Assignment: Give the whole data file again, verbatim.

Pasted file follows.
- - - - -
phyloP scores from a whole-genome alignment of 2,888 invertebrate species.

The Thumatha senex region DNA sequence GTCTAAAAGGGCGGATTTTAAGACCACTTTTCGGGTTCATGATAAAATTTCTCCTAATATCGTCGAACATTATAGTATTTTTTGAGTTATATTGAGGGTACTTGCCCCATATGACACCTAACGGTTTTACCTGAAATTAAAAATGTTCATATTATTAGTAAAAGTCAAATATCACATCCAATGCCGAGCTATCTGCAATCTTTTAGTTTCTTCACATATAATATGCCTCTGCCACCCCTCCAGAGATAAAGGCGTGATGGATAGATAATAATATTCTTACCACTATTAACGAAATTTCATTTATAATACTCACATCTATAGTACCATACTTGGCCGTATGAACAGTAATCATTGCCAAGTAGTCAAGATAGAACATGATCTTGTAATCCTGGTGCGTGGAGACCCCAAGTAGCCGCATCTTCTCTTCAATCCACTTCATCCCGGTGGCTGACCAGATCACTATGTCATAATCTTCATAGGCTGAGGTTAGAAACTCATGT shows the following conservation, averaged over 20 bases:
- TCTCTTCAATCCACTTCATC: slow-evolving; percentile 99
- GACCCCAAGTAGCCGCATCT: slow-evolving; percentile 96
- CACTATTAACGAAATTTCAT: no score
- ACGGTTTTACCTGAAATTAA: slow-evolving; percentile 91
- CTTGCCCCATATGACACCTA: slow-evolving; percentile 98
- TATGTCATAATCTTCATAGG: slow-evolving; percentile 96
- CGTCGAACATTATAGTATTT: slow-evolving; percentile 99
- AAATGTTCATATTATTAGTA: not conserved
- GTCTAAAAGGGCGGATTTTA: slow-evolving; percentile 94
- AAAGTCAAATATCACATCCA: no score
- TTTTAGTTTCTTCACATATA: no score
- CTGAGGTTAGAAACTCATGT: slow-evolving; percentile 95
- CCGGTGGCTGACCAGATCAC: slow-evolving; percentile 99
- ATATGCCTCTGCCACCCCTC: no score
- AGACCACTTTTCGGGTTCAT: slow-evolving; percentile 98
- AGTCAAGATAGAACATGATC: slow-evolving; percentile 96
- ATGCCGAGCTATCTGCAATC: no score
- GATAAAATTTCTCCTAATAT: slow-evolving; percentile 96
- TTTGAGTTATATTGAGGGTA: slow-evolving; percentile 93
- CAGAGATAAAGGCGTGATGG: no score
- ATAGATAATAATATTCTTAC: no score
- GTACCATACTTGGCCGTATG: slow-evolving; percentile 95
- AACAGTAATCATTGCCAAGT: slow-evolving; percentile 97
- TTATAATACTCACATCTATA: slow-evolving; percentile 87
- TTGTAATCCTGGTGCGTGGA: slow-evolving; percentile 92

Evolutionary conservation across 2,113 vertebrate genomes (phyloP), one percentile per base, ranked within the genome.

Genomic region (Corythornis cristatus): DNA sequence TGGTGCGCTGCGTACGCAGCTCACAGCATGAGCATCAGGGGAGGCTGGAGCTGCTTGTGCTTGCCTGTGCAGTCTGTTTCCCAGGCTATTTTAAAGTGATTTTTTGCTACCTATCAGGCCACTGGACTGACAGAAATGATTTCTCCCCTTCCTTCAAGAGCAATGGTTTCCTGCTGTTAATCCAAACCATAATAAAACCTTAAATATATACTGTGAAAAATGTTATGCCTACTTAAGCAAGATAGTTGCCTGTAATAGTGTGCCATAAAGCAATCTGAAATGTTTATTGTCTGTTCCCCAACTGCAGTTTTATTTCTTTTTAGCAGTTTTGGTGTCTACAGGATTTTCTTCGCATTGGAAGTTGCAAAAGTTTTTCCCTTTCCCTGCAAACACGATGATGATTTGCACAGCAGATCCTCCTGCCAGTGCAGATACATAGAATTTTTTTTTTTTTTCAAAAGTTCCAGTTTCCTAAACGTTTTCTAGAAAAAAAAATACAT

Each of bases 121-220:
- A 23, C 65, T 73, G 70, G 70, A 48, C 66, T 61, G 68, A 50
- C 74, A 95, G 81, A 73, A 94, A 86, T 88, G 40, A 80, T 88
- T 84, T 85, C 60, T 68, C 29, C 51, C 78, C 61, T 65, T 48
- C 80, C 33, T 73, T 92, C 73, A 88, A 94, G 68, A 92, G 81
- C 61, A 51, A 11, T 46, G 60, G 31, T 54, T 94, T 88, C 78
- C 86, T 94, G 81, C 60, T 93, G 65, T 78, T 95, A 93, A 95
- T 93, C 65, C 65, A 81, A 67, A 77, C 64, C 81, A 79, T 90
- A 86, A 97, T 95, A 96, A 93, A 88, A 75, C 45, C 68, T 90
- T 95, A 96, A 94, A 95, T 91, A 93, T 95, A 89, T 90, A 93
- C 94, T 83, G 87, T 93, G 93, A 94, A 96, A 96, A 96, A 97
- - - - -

phyloP scores from a whole-genome alignment of 2,888 invertebrate species.

The Thumatha senex region DNA sequence GTCTAAAAGGGCGGATTTTAAGACCACTTTTCGGGTTCATGATAAAATTTCTCCTAATATCGTCGAACATTATAGTATTTTTTGAGTTATATTGAGGGTACTTGCCCCATATGACACCTAACGGTTTTACCTGAAATTAAAAATGTTCATATTATTAGTAAAAGTCAAATATCACATCCAATGCCGAGCTATCTGCAATCTTTTAGTTTCTTCACATATAATATGCCTCTGCCACCCCTCCAGAGATAAAGGCGTGATGGATAGATAATAATATTCTTACCACTATTAACGAAATTTCATTTATAATACTCACATCTATAGTACCATACTTGGCCGTATGAACAGTAATCATTGCCAAGTAGTCAAGATAGAACATGATCTTGTAATCCTGGTGCGTGGAGACCCCAAGTAGCCGCATCTTCTCTTCAATCCACTTCATCCCGGTGGCTGACCAGATCACTATGTCATAATCTTCATAGGCTGAGGTTAGAAACTCATGT shows the following conservation, averaged over 20 bases:
- TCTCTTCAATCCACTTCATC: slow-evolving; percentile 99
- GACCCCAAGTAGCCGCATCT: slow-evolving; percentile 96
- CACTATTAACGAAATTTCAT: no score
- ACGGTTTTACCTGAAATTAA: slow-evolving; percentile 91
- CTTGCCCCATATGACACCTA: slow-evolving; percentile 98
- TATGTCATAATCTTCATAGG: slow-evolving; percentile 96
- CGTCGAACATTATAGTATTT: slow-evolving; percentile 99
- AAATGTTCATATTATTAGTA: not conserved
- GTCTAAAAGGGCGGATTTTA: slow-evolving; percentile 94
- AAAGTCAAATATCACATCCA: no score
- TTTTAGTTTCTTCACATATA: no score
- CTGAGGTTAGAAACTCATGT: slow-evolving; percentile 95
- CCGGTGGCTGACCAGATCAC: slow-evolving; percentile 99
- ATATGCCTCTGCCACCCCTC: no score
- AGACCACTTTTCGGGTTCAT: slow-evolving; percentile 98
- AGTCAAGATAGAACATGATC: slow-evolving; percentile 96
- ATGCCGAGCTATCTGCAATC: no score
- GATAAAATTTCTCCTAATAT: slow-evolving; percentile 96
- TTTGAGTTATATTGAGGGTA: slow-evolving; percentile 93
- CAGAGATAAAGGCGTGATGG: no score
- ATAGATAATAATATTCTTAC: no score
- GTACCATACTTGGCCGTATG: slow-evolving; percentile 95
- AACAGTAATCATTGCCAAGT: slow-evolving; percentile 97
- TTATAATACTCACATCTATA: slow-evolving; percentile 87
- TTGTAATCCTGGTGCGTGGA: slow-evolving; percentile 92

Evolutionary conservation across 2,113 vertebrate genomes (phyloP), one percentile per base, ranked within the genome.

Genomic region (Corythornis cristatus): DNA sequence TGGTGCGCTGCGTACGCAGCTCACAGCATGAGCATCAGGGGAGGCTGGAGCTGCTTGTGCTTGCCTGTGCAGTCTGTTTCCCAGGCTATTTTAAAGTGATTTTTTGCTACCTATCAGGCCACTGGACTGACAGAAATGATTTCTCCCCTTCCTTCAAGAGCAATGGTTTCCTGCTGTTAATCCAAACCATAATAAAACCTTAAATATATACTGTGAAAAATGTTATGCCTACTTAAGCAAGATAGTTGCCTGTAATAGTGTGCCATAAAGCAATCTGAAATGTTTATTGTCTGTTCCCCAACTGCAGTTTTATTTCTTTTTAGCAGTTTTGGTGTCTACAGGATTTTCTTCGCATTGGAAGTTGCAAAAGTTTTTCCCTTTCCCTGCAAACACGATGATGATTTGCACAGCAGATCCTCCTGCCAGTGCAGATACATAGAATTTTTTTTTTTTTTCAAAAGTTCCAGTTTCCTAAACGTTTTCTAGAAAAAAAAATACAT

Each of bases 121-220:
- A 23, C 65, T 73, G 70, G 70, A 48, C 66, T 61, G 68, A 50
- C 74, A 95, G 81, A 73, A 94, A 86, T 88, G 40, A 80, T 88
- T 84, T 85, C 60, T 68, C 29, C 51, C 78, C 61, T 65, T 48
- C 80, C 33, T 73, T 92, C 73, A 88, A 94, G 68, A 92, G 81
- C 61, A 51, A 11, T 46, G 60, G 31, T 54, T 94, T 88, C 78
- C 86, T 94, G 81, C 60, T 93, G 65, T 78, T 95, A 93, A 95
- T 93, C 65, C 65, A 81, A 67, A 77, C 64, C 81, A 79, T 90
- A 86, A 97, T 95, A 96, A 93, A 88, A 75, C 45, C 68, T 90
- T 95, A 96, A 94, A 95, T 91, A 93, T 95, A 89, T 90, A 93
- C 94, T 83, G 87, T 93, G 93, A 94, A 96, A 96, A 96, A 97